25 January 2008

FixYa Fixes the Real-Life Support Hole

Although free software has a reputation for patchy documentation and non-existent support, that's not really true at all: there's buckets of stuff out there, usually written by extremely knowledgeable people, and lots of enthusiasts ready to advise. What *is* true, is that everyday consumer devices haven't had anything like that deep, community-generated online support.

FixYa asks: why not?

FixYa was founded by a frustrated consumer who noticed that most manufacturers of gadgets, electronics and consumer products were not providing adequate technical support through their web sites, despite these products becoming more and more technologically advanced. Whether it was a digital camera, printer, or laptop - manufacturers were not allocating the necessary resources to meet customers' increased demand for technical support, troubleshooting, and easy access to product manuals. It was from this lack of easy-to-access technical information and product support that the FixYa online technical support community was formed.

FixYa is now the largest online source for free technical advice on gadgets, electronic equipment and consumer products. FixYa users can quickly and easily post technical questions for Experts in the FixYa troubleshooting forums - seeking solutions for problems or advice/instructions on proper usage of a product. Users can also upgrade to Premium Assistance to get fast, guaranteed technical assistance from Top Experts - via posting or Live Chat.

The power of FixYa stems from the unique, community-generated content found in the FixYa troubleshooting forums. Technical problems and solutions posted on FixYa are based on users' real life experiences, rather than the hypothetical scenarios presented in product manufacturers' FAQs. And through FixYa's unique rating system, problem solutions are continually refined, with the goal of offering users the most helpful and accurate technical support information possible for any consumer product.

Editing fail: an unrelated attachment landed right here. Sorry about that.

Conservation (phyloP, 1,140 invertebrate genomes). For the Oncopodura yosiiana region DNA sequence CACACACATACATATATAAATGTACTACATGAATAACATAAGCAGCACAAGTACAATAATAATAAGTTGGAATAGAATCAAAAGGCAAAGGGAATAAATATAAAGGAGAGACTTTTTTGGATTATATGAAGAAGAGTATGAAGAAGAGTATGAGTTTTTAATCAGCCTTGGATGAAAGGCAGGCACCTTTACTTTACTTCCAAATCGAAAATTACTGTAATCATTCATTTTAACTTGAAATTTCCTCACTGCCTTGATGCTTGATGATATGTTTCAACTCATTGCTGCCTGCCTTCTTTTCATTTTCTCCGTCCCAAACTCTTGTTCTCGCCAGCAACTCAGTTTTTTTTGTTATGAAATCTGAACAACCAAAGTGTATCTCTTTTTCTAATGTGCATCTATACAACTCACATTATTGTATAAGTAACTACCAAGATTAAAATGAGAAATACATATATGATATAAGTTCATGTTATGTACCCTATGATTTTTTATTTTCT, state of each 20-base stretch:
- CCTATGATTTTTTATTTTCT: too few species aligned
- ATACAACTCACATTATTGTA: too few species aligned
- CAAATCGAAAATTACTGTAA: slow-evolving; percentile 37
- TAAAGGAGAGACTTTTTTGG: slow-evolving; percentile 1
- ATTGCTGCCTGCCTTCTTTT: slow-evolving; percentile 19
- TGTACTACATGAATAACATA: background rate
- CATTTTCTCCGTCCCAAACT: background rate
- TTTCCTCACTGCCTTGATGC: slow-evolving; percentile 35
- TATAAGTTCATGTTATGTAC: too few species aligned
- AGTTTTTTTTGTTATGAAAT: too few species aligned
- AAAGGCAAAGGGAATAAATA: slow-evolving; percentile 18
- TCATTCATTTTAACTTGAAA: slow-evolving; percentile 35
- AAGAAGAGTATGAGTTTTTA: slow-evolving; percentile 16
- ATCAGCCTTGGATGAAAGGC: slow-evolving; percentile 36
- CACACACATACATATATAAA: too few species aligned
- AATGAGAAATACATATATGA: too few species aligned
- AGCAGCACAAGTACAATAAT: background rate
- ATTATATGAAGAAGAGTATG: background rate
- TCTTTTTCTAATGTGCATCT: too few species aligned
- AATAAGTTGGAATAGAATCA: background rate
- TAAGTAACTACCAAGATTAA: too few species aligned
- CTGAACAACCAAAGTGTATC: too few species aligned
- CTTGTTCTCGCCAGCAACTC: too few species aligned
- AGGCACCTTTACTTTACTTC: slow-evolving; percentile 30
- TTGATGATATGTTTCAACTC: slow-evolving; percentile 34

Sounds like a classic open source/open content/user-generated business model. But the cynic in me said that it was doubtless deeply flawed by wickedly appropriating all that content for itself. Nope:

All content, either text, pictures, or graphics, on the site that has been contributed by users is designated as Open Content. All such content may be copied, reproduced, distributed, republished, downloaded, displayed, posted or transmitted as long as (1) it is not displayed on a commercial site (except on message boards) or used for commercial purposes, (2) prominent attribution is given to FixYa, and (3) attribution is given to the original author(s) as listed on FixYa.com. If the original author is listed as "Anonymous" on FixYa.com, attribution to the author is not required.

FixYa maintains a compilation copyright on its user-submitted content. This user-submitted content may by reproduced in part for non-commercial purposes as described in the paragraph above, but may not be reproduced as a whole through any medium without the express permission of FixYa.com.

My only criticism would be that "Open Content" is rather vague here. Maybe it would be better to use the cc-by-nc licence, which seems to fit the bill.

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